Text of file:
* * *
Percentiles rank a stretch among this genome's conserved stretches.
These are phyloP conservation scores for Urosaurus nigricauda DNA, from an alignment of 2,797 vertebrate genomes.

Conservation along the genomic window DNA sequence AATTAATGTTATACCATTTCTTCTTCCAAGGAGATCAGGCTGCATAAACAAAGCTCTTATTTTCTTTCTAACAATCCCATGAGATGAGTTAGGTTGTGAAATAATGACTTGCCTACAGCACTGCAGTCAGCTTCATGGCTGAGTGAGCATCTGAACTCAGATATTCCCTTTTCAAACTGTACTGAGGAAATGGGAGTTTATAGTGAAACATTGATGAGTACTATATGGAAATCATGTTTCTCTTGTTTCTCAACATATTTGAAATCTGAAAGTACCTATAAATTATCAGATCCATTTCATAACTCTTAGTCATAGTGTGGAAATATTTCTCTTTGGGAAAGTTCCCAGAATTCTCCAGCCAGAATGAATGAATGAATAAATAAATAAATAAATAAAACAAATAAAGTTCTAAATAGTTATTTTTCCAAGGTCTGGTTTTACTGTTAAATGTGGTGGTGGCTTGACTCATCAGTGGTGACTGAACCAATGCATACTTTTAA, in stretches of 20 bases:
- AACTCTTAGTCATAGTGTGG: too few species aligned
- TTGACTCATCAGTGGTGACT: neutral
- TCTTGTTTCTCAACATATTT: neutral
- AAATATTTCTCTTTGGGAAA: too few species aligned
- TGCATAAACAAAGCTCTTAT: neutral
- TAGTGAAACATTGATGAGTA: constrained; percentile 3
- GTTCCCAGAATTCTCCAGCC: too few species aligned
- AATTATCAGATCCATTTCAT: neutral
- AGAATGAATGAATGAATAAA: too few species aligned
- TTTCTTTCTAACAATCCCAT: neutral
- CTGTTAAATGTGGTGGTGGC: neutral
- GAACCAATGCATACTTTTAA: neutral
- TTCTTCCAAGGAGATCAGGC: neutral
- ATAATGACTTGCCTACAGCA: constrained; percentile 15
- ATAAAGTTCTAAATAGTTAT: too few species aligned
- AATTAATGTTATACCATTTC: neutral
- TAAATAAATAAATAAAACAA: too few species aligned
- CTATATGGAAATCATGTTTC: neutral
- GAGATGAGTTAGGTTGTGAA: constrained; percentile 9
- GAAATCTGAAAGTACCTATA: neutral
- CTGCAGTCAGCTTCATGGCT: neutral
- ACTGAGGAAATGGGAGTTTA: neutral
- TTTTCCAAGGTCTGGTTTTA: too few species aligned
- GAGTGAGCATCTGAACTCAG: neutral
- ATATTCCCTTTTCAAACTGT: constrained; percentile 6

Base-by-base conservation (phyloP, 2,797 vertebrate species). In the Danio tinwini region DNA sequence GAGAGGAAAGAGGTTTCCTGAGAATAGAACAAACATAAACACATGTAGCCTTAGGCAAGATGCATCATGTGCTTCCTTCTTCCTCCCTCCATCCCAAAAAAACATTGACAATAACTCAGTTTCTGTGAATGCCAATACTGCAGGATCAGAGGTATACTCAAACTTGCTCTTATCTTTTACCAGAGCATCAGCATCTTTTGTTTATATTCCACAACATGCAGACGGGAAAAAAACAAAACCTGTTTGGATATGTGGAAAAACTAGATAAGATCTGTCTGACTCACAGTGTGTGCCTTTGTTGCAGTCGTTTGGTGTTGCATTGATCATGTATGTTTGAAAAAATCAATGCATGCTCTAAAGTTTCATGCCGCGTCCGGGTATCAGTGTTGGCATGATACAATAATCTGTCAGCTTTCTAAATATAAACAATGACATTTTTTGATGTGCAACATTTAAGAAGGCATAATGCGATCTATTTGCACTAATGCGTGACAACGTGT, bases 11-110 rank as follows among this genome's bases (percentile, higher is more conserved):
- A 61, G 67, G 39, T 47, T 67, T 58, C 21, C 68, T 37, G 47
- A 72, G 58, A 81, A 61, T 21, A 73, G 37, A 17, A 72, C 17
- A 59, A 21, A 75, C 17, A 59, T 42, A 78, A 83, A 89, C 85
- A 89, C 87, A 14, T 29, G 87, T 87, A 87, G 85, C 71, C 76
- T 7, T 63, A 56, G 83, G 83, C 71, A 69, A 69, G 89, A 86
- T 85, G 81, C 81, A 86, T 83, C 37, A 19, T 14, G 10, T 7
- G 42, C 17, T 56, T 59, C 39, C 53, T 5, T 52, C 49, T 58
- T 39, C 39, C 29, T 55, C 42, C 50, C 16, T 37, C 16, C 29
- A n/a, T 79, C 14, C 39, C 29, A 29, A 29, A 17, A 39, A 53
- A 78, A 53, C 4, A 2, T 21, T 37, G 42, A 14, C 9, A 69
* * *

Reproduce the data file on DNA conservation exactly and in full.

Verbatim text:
Percentiles rank a stretch among this genome's conserved stretches.
These are phyloP conservation scores for Urosaurus nigricauda DNA, from an alignment of 2,797 vertebrate genomes.

Conservation along the genomic window DNA sequence AATTAATGTTATACCATTTCTTCTTCCAAGGAGATCAGGCTGCATAAACAAAGCTCTTATTTTCTTTCTAACAATCCCATGAGATGAGTTAGGTTGTGAAATAATGACTTGCCTACAGCACTGCAGTCAGCTTCATGGCTGAGTGAGCATCTGAACTCAGATATTCCCTTTTCAAACTGTACTGAGGAAATGGGAGTTTATAGTGAAACATTGATGAGTACTATATGGAAATCATGTTTCTCTTGTTTCTCAACATATTTGAAATCTGAAAGTACCTATAAATTATCAGATCCATTTCATAACTCTTAGTCATAGTGTGGAAATATTTCTCTTTGGGAAAGTTCCCAGAATTCTCCAGCCAGAATGAATGAATGAATAAATAAATAAATAAATAAAACAAATAAAGTTCTAAATAGTTATTTTTCCAAGGTCTGGTTTTACTGTTAAATGTGGTGGTGGCTTGACTCATCAGTGGTGACTGAACCAATGCATACTTTTAA, in stretches of 20 bases:
- AACTCTTAGTCATAGTGTGG: too few species aligned
- TTGACTCATCAGTGGTGACT: neutral
- TCTTGTTTCTCAACATATTT: neutral
- AAATATTTCTCTTTGGGAAA: too few species aligned
- TGCATAAACAAAGCTCTTAT: neutral
- TAGTGAAACATTGATGAGTA: constrained; percentile 3
- GTTCCCAGAATTCTCCAGCC: too few species aligned
- AATTATCAGATCCATTTCAT: neutral
- AGAATGAATGAATGAATAAA: too few species aligned
- TTTCTTTCTAACAATCCCAT: neutral
- CTGTTAAATGTGGTGGTGGC: neutral
- GAACCAATGCATACTTTTAA: neutral
- TTCTTCCAAGGAGATCAGGC: neutral
- ATAATGACTTGCCTACAGCA: constrained; percentile 15
- ATAAAGTTCTAAATAGTTAT: too few species aligned
- AATTAATGTTATACCATTTC: neutral
- TAAATAAATAAATAAAACAA: too few species aligned
- CTATATGGAAATCATGTTTC: neutral
- GAGATGAGTTAGGTTGTGAA: constrained; percentile 9
- GAAATCTGAAAGTACCTATA: neutral
- CTGCAGTCAGCTTCATGGCT: neutral
- ACTGAGGAAATGGGAGTTTA: neutral
- TTTTCCAAGGTCTGGTTTTA: too few species aligned
- GAGTGAGCATCTGAACTCAG: neutral
- ATATTCCCTTTTCAAACTGT: constrained; percentile 6

Base-by-base conservation (phyloP, 2,797 vertebrate species). In the Danio tinwini region DNA sequence GAGAGGAAAGAGGTTTCCTGAGAATAGAACAAACATAAACACATGTAGCCTTAGGCAAGATGCATCATGTGCTTCCTTCTTCCTCCCTCCATCCCAAAAAAACATTGACAATAACTCAGTTTCTGTGAATGCCAATACTGCAGGATCAGAGGTATACTCAAACTTGCTCTTATCTTTTACCAGAGCATCAGCATCTTTTGTTTATATTCCACAACATGCAGACGGGAAAAAAACAAAACCTGTTTGGATATGTGGAAAAACTAGATAAGATCTGTCTGACTCACAGTGTGTGCCTTTGTTGCAGTCGTTTGGTGTTGCATTGATCATGTATGTTTGAAAAAATCAATGCATGCTCTAAAGTTTCATGCCGCGTCCGGGTATCAGTGTTGGCATGATACAATAATCTGTCAGCTTTCTAAATATAAACAATGACATTTTTTGATGTGCAACATTTAAGAAGGCATAATGCGATCTATTTGCACTAATGCGTGACAACGTGT, bases 11-110 rank as follows among this genome's bases (percentile, higher is more conserved):
- A 61, G 67, G 39, T 47, T 67, T 58, C 21, C 68, T 37, G 47
- A 72, G 58, A 81, A 61, T 21, A 73, G 37, A 17, A 72, C 17
- A 59, A 21, A 75, C 17, A 59, T 42, A 78, A 83, A 89, C 85
- A 89, C 87, A 14, T 29, G 87, T 87, A 87, G 85, C 71, C 76
- T 7, T 63, A 56, G 83, G 83, C 71, A 69, A 69, G 89, A 86
- T 85, G 81, C 81, A 86, T 83, C 37, A 19, T 14, G 10, T 7
- G 42, C 17, T 56, T 59, C 39, C 53, T 5, T 52, C 49, T 58
- T 39, C 39, C 29, T 55, C 42, C 50, C 16, T 37, C 16, C 29
- A n/a, T 79, C 14, C 39, C 29, A 29, A 29, A 17, A 39, A 53
- A 78, A 53, C 4, A 2, T 21, T 37, G 42, A 14, C 9, A 69